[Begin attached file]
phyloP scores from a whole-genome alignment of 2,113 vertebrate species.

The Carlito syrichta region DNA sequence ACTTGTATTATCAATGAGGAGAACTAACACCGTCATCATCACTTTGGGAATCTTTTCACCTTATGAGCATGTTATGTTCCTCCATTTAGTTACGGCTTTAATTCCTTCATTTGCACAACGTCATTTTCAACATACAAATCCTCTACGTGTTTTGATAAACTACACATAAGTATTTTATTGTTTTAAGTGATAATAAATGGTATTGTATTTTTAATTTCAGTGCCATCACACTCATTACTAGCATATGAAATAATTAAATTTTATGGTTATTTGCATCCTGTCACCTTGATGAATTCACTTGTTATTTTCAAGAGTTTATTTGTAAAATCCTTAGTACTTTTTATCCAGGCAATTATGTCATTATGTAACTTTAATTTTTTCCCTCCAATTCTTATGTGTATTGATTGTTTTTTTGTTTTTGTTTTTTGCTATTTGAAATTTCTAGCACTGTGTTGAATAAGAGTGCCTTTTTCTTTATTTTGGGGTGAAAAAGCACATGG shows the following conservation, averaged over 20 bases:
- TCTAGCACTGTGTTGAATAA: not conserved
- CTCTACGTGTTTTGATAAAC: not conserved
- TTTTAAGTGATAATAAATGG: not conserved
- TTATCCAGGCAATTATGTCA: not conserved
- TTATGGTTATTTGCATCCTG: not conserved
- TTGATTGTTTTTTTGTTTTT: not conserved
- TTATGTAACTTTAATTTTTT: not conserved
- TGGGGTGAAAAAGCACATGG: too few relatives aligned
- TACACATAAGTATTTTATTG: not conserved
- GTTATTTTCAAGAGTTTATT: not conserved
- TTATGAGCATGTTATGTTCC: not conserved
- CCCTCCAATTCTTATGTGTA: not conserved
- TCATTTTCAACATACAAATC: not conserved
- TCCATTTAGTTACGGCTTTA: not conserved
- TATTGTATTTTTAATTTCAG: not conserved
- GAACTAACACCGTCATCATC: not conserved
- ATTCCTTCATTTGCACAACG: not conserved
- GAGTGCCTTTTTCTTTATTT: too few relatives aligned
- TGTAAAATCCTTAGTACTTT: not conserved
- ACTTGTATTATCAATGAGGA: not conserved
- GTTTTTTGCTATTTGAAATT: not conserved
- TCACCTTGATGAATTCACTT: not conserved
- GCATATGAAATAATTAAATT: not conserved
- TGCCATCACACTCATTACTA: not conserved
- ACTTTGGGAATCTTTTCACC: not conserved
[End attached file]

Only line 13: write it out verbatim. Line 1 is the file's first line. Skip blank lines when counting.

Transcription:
- TTATGAGCATGTTATGTTCC: not conserved